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Scientists say sustainable forestry organizations should lift ban on biotech trees

Date: 26.8.2019 

Look at anything made from trees – a ream of paper, a cardboard box, lumber – and it's probably stamped with the logo of the Forest Stewardship Council (FSC) or an equivalent organization.

Kredit: J. Zapell / Wikimedia Commons.These nonprofits certify that forests are managed sustainably, and one common requirement is no genetically modified (GM) trees. But that ban hinders research and should change, researchers say in today's issue of Science. The technology, they argue, has important potential to remedy many pressing problems facing forests. "Having this restriction doesn't make any sense," says Sofia Valenzuela, a biochemist at the University of Concepción in Chile.

Certification of forest sustainability began to take off in the 1990s. Environmental groups, concerned about tropical deforestation, wanted to encourage consumers to buy products from sustainably managed forests. FSC, headquartered in Bonn, Germany, bases its certifications on a range of social, environmental, and economic factors. Together, FSC and a similar effort, the Programme for the Endorsement of Forest Certification (PEFC), in Geneva, Switzerland, have certified about 440 million hectares around the world.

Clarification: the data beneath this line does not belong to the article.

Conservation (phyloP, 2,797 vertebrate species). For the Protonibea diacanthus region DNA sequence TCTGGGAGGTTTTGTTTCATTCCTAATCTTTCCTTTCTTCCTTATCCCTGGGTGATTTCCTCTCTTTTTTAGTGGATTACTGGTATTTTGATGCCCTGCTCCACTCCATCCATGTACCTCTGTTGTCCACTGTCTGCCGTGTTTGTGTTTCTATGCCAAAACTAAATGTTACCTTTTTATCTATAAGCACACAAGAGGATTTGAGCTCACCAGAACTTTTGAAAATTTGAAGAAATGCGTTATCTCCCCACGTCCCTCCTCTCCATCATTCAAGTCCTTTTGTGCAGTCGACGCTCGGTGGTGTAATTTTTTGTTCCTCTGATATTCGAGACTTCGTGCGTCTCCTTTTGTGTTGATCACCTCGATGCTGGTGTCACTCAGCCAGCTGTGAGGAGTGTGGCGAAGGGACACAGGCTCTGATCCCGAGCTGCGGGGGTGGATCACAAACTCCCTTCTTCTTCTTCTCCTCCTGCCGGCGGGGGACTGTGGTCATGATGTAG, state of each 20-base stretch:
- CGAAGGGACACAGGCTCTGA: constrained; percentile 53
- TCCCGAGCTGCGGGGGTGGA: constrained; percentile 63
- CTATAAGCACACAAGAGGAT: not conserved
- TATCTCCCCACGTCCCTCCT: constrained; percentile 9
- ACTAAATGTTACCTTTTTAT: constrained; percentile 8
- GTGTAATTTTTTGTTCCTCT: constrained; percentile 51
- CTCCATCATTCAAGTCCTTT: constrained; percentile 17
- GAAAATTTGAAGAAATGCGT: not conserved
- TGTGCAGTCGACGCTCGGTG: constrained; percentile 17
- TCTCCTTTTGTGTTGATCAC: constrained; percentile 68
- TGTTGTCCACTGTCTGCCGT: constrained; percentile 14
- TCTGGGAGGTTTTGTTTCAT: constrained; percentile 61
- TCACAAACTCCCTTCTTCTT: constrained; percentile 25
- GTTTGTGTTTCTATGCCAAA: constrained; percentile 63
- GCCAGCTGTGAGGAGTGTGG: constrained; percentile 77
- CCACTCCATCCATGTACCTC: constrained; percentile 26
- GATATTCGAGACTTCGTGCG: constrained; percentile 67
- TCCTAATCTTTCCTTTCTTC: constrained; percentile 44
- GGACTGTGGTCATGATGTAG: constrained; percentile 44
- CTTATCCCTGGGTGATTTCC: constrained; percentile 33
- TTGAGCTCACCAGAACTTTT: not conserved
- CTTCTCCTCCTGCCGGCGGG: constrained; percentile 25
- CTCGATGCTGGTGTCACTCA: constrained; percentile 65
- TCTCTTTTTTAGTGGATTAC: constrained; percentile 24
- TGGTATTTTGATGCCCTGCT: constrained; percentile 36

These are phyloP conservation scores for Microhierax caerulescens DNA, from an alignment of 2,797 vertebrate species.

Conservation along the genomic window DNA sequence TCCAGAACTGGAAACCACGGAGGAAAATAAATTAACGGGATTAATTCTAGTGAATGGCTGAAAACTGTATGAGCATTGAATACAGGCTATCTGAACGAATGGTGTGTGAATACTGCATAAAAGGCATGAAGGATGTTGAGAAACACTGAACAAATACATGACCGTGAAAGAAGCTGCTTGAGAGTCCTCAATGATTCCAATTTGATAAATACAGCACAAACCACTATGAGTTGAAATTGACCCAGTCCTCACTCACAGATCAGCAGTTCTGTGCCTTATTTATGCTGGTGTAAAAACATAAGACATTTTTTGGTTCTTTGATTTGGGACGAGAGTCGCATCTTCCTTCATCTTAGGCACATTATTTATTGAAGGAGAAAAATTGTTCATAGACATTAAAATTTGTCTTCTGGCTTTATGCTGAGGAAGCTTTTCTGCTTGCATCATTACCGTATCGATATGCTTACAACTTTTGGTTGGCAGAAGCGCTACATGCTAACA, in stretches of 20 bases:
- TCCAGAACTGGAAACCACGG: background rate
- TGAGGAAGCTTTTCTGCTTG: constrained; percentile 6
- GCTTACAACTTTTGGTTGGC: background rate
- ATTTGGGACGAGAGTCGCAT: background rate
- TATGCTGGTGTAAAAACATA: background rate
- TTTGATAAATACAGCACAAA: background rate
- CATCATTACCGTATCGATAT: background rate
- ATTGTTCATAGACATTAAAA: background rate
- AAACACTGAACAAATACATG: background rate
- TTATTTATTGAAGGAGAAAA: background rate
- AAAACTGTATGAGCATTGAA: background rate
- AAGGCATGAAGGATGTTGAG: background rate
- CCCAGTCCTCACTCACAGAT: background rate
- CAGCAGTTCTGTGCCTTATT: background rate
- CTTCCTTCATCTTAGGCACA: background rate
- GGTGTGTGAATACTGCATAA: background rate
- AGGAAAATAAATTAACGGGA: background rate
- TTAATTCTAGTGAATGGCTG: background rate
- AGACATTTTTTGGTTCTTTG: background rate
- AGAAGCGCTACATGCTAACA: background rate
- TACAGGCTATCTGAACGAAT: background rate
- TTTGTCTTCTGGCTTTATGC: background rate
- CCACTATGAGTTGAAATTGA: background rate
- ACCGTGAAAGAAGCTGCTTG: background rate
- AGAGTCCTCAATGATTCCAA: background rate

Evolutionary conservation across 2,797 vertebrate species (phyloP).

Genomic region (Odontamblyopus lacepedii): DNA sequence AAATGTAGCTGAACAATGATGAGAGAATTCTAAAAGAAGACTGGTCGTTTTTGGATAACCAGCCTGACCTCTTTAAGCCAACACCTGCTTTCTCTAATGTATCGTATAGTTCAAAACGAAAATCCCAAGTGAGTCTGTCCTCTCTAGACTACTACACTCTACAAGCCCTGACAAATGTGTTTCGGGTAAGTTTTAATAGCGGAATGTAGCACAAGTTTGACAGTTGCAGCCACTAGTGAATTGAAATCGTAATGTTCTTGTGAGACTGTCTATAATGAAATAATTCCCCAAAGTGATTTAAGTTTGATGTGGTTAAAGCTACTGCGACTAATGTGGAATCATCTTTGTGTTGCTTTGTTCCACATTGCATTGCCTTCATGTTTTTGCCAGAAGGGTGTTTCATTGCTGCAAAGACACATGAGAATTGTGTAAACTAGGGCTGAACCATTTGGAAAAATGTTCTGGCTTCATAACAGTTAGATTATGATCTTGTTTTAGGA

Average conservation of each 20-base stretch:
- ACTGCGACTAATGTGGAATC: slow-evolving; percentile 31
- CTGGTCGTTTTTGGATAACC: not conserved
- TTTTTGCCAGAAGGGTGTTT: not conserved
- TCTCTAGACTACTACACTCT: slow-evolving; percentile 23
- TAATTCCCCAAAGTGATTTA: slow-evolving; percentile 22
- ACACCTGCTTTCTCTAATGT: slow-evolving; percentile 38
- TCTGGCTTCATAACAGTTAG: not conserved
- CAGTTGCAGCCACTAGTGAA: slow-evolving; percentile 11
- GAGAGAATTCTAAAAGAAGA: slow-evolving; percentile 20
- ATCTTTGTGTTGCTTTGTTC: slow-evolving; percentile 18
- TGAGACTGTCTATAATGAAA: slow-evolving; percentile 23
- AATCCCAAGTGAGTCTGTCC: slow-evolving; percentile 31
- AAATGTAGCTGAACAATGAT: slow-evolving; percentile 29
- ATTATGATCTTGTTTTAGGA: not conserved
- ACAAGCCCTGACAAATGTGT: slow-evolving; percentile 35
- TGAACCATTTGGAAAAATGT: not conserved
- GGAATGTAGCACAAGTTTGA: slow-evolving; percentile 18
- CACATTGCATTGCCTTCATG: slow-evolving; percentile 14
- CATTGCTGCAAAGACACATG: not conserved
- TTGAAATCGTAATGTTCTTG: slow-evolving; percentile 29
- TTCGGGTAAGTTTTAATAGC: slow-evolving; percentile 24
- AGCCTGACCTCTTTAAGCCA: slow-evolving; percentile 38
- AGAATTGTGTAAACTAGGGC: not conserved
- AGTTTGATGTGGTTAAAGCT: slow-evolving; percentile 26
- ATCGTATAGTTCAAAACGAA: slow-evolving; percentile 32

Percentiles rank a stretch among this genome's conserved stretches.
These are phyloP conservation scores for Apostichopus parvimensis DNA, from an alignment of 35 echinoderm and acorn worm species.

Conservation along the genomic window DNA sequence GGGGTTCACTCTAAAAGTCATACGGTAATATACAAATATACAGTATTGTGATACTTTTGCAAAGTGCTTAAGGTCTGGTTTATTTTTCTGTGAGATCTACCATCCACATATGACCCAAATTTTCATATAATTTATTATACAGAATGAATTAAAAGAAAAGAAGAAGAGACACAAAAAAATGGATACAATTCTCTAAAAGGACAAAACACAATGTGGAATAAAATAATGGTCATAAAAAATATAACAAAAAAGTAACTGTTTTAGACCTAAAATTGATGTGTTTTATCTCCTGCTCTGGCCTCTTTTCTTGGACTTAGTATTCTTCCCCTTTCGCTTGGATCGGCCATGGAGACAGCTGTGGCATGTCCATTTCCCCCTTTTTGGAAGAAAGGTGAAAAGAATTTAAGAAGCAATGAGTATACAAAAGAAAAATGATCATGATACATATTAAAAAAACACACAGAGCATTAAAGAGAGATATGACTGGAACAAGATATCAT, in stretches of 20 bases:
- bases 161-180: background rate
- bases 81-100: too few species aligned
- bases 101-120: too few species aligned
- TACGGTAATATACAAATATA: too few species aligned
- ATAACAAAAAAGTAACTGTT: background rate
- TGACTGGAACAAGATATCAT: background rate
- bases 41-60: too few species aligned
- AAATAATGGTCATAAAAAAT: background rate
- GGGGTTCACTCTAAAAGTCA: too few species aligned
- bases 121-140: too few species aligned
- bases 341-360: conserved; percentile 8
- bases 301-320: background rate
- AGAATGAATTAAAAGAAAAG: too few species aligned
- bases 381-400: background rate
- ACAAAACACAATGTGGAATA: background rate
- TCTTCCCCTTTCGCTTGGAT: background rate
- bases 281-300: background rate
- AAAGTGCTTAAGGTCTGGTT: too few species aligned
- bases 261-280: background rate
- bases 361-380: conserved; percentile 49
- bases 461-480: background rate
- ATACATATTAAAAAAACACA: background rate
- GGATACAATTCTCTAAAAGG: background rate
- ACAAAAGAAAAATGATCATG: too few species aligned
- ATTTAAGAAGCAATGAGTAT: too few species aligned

The organizations say that since their inception, they have banned GM trees as a precaution against uncertain environmental risks. Stefan Salvador, FSC’s director of policy operations, says the ban also reflects "fundamental skepticism" about the technology, including concerns that it will intensify production in tree plantations.

Scientists have long countered that hundreds of field trials and other research over the years since have proved the technology as safe as traditional breeding.





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